Maiestas

(1,003 words)

Author(s): Gizewski, Christian (Berlin)
[German version] A. Definition As noun to the adjective maius (‘increasing’, ‘bigger’), maiestas in general means an unusual, unquestionably superior power and dignity to be respected, notably 1. the sacredness of the gods or of a god (Cic. Div. 1,82; Christian: Cod. Iust. 1,1,1, pr.), 2. the patria potestas of the pater familias towards the relatives and slaves subordinate to him (Liv. 4,45,8; Val. Max. 7,7,5; Cod. Iust. 6,20,12; see below B.) and especially 3. the majesty of the populus Romanus (Cic. Balb. 35; Cic. Part. or. 105; Dig. 48,4,1,1), the res publica (Cic. De orat. 2,164) …

Interrex

(417 words)

Author(s): Gizewski, Christian (Berlin)
[German version] (literally ‘interim king’). The Roman official who had to conduct the election of a suffectus when someone holding the highest office became incapacitated. The word and the non-collegial nature of the office suggest that it has its origins in the period of kings (Liv. 1,17,12; Cic. Rep. 2,12,23; Plut. Numa 2). In the Republic the interrex intervened when the supreme office became vacant with the death of both consuls ( interregnum) and substitute elections had to be held that for consuls would normally be held by a consul who was still in office. Th…

Comitia

(1,614 words)

Author(s): Gizewski, Christian (Berlin)
[German version] In spite of Roman traditionalism, in the course of time the different forms of popular assemblies arising under the Roman constitution undergo a pronounced developmental change on the one hand and must, on the other, be considered in terms of their functional role at any one period. The following forms occur: the comitia curiata, the comitia centuriata, the   concilium plebis, the comitia tributa and the   contiones. It must also be said that, owing to fundamental methodical and factual reservations due to the relatively late d…

Assectator

(128 words)

Author(s): Gizewski, Christian (Berlin)
[German version] Adsectari/assectari (to stubbornly follow close behind) also describes the elements of the statutory offence of persecuting a respectable person in need of protection contra bonos mores (Gai. 3,220; Cod. lust. 47,10,15,19 ff.). In the political and societal realm, assectator denotes the party supporter, adherent or loyal companion for the most part of a person seeking public office. In his self-portrayal of patrons, Cicero (Mur. 70) differentiates three groups of clients in the adsectatio: una salutatorum, cum domum veniunt, altera deductorum, tertia…

Census

(447 words)

Author(s): Gizewski, Christian (Berlin)
[German version] From the general meaning of censere (etymologically from centrum) the following specialized uses of the term census are derived: 1. The census of citizens in the Republican period. According to Roman historical tradition (Liv. 1,42,5), it was first the kings and later the consuls who carried out censuses of the citizenry in order to establish obligations for military and other types of service, and liability for tax. From 443 BC (Liv. 4,8,2) two censors bear responsibility for the census over a term of office lasting five years (  lustrum ). They ha…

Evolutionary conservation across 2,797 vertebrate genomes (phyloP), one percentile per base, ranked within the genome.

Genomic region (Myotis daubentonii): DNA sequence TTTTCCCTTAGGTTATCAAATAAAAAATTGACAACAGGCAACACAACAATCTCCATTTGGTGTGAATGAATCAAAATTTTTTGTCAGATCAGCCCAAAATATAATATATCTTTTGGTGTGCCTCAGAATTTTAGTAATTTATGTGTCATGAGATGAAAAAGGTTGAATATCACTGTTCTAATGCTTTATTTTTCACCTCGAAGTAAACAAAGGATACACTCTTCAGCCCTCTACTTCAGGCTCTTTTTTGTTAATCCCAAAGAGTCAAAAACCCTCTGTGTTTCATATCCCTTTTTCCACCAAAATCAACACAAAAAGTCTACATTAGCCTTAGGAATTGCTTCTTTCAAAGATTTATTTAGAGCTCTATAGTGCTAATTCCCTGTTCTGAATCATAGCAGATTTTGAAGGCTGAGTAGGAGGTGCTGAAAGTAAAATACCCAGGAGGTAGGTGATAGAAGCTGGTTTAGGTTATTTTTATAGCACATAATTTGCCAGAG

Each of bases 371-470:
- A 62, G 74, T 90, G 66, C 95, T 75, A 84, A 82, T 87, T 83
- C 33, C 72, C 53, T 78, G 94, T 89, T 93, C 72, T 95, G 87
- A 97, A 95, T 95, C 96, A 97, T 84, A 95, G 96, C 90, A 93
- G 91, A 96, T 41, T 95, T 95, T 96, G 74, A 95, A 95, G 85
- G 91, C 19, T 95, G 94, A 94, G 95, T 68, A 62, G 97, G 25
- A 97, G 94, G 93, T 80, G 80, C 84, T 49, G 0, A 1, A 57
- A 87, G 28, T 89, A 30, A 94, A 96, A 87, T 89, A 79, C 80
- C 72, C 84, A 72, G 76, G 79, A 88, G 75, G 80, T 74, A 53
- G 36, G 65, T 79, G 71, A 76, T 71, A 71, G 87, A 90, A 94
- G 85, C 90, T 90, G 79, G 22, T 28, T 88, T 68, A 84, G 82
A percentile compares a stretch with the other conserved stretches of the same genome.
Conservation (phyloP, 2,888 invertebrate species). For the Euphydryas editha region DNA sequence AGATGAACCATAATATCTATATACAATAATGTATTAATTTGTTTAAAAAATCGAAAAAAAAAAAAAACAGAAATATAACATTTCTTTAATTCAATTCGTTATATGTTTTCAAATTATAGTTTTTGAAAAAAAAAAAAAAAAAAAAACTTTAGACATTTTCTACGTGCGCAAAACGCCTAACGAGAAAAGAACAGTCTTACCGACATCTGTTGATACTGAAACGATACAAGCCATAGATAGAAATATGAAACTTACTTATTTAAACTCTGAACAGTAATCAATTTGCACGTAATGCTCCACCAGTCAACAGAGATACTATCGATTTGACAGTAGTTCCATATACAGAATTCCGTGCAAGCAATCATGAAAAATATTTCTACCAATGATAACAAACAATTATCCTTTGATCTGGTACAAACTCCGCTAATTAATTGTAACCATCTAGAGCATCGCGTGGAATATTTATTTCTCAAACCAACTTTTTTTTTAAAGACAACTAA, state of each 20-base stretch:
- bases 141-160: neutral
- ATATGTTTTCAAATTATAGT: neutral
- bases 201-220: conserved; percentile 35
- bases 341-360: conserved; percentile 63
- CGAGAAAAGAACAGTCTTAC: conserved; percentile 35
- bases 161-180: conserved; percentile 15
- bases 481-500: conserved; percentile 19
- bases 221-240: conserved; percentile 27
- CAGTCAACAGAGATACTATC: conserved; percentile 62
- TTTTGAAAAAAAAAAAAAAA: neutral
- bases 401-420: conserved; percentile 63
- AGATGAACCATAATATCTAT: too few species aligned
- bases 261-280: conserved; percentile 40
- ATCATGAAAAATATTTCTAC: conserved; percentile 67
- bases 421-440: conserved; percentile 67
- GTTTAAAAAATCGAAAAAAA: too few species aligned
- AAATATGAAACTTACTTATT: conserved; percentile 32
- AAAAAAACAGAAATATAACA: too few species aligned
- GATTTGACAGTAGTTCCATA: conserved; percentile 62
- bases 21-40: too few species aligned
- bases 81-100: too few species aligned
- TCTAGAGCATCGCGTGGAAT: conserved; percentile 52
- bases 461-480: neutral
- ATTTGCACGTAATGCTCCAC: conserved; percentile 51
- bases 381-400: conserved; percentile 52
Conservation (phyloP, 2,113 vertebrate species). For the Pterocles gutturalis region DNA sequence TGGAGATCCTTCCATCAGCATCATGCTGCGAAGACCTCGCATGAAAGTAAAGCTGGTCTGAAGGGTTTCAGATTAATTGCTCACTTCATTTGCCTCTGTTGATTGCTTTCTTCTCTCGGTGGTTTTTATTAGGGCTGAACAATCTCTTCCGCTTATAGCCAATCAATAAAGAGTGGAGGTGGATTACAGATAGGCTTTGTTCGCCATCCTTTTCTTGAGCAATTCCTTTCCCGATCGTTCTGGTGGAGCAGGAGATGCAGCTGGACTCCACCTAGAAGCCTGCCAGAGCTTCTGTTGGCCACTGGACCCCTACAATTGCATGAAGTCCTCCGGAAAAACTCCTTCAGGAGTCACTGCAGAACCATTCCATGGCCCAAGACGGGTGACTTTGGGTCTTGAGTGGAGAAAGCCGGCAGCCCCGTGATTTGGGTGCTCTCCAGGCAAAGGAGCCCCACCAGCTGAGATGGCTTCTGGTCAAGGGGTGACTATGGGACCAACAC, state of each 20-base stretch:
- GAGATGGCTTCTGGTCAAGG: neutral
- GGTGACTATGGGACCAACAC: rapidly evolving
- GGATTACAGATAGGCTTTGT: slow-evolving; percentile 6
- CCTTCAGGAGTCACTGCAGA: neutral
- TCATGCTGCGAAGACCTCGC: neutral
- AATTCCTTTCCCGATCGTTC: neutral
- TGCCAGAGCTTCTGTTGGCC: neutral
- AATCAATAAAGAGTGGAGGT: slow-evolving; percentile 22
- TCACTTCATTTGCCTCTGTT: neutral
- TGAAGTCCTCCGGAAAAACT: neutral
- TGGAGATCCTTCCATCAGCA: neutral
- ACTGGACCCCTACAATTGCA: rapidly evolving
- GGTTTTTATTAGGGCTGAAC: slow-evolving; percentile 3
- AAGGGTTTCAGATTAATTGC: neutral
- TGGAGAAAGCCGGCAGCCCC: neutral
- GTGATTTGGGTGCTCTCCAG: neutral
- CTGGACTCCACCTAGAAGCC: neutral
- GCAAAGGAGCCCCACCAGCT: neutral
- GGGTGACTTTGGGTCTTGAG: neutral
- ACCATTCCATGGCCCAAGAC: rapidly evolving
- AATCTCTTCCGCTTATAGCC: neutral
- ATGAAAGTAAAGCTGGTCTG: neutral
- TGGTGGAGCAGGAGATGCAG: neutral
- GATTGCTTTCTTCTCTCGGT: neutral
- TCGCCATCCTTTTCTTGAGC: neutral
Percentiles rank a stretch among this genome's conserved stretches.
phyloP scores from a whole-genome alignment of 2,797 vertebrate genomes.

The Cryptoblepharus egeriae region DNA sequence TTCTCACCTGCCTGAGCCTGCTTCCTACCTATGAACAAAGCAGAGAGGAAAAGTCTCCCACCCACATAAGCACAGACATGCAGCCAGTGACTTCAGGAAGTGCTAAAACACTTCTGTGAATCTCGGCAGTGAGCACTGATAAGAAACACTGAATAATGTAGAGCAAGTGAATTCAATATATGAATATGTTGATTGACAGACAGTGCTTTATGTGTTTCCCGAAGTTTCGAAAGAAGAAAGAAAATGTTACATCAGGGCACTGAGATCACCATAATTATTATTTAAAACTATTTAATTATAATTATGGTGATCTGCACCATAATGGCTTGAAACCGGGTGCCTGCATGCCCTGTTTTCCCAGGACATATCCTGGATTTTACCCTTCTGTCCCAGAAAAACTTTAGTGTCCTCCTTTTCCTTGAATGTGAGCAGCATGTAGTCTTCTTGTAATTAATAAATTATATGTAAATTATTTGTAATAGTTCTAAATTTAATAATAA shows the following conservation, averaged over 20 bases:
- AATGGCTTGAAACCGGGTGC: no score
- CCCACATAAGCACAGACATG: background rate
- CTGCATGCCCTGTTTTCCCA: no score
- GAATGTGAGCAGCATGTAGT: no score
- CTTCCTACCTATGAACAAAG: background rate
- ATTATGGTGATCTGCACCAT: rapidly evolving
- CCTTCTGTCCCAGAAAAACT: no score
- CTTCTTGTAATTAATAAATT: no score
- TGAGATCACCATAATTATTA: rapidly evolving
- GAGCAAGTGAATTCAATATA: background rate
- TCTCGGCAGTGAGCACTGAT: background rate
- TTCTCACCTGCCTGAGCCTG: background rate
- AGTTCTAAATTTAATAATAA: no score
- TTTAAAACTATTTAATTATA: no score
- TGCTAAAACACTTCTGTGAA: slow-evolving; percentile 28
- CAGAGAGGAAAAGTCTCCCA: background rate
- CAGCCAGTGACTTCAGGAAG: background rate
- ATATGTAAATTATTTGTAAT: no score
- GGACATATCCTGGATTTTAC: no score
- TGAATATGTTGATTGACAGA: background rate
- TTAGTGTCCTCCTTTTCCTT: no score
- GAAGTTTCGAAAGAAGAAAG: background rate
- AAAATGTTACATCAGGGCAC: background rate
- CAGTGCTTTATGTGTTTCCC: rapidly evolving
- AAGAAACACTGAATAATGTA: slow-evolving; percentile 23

Censuales

(250 words)

Author(s): Gizewski, Christian (Berlin)
[German version] Assessment of citizens for tax purposes (  census ) in republican Rome is carried out by subordinate officials of free status ( scribae) and by bonded state servants ( servi publici a censu or censuales), under the political responsibility of the   censores insofar as they are in office. But supervision of the administration of the tax registers ( libri censuales) is carried out by a chief administrator, probably from early times called magister census. There are also census officials, occasionally termed censuales, in provincial administrations and in cities w…

Eminentissimus

(165 words)

Author(s): Gizewski, Christian (Berlin)
[German version] Rank at the Roman imperial court; originally used of officials from the equestrian class. With their growing status as representatives and direct subordinates of the emperor (  praefectus praetorio ), their position and form of address was brought into line with the senatorial summae potestates (Dig. 1,11,1) and its nomenclature (cf. Cod. Theod. 12,12,3). In the courtly order of ranking ( ordo dignitatum) in late antiquity the title then had the same meaning as excellentissimus, magnificentissimus, gloriosissimus, sublimissimus or illustrissimus (even in the…

Bruttiani

(130 words)

Author(s): Gizewski, Christian (Berlin)
[German version] Bruttiani were the ushers of Roman magistrates. Because of their desertion to Hannibal and their loyalty to him until the end of the Second Punic War, the southern Italian tribe of the  Bruttii not only had to surrender a large part of their territory to Rome, but also had to declare their readiness from then on to work as ushers in ‘slavish’ positions, albeit as free men. Although these punishments had lost their significance at the latest with the Social War, Bruttiani remained a synonym for   apparitores , because the Bruttii continued in their traditional service as   licto…

Aediles

(712 words)

Author(s): Gizewski, Christian (Berlin)
[German version] The original scope of duties of the aediles is still unexplained. Aediles points to

Immunitas

(332 words)

Author(s): Gizewski, Christian (Berlin)
[German version] The exemption of individual legal persons from the obligations to military service, public service and consent, Lat. immunitas (... vacationem militiae munerisque ... immunitatem appellari: Dig. 50,16,18; Greek atéleia, aneisphoría, aleitourgeisía: Dig. 27,1,6,2), can be based on legal, generally formulated non-inclusion of a circle to which they belong, or on a temporary or long-term personal dispensation (Dig. 50,6: de iure immunitatis; 50,5: de vacatione et excusatione munerum). Depending on the duties in question, the immunitas personae exempted from burdens which placed physical or intellectual demands on individuals, the immunitas patrimonii from duties imposed on fortunes and, thus, their respective owners. Despite these categories, the rules of exemption are very different in their details. Legal reasons for exemptions could include age, gender, class (e.g. senators, knights; in Christian times also priests and monks), membership o…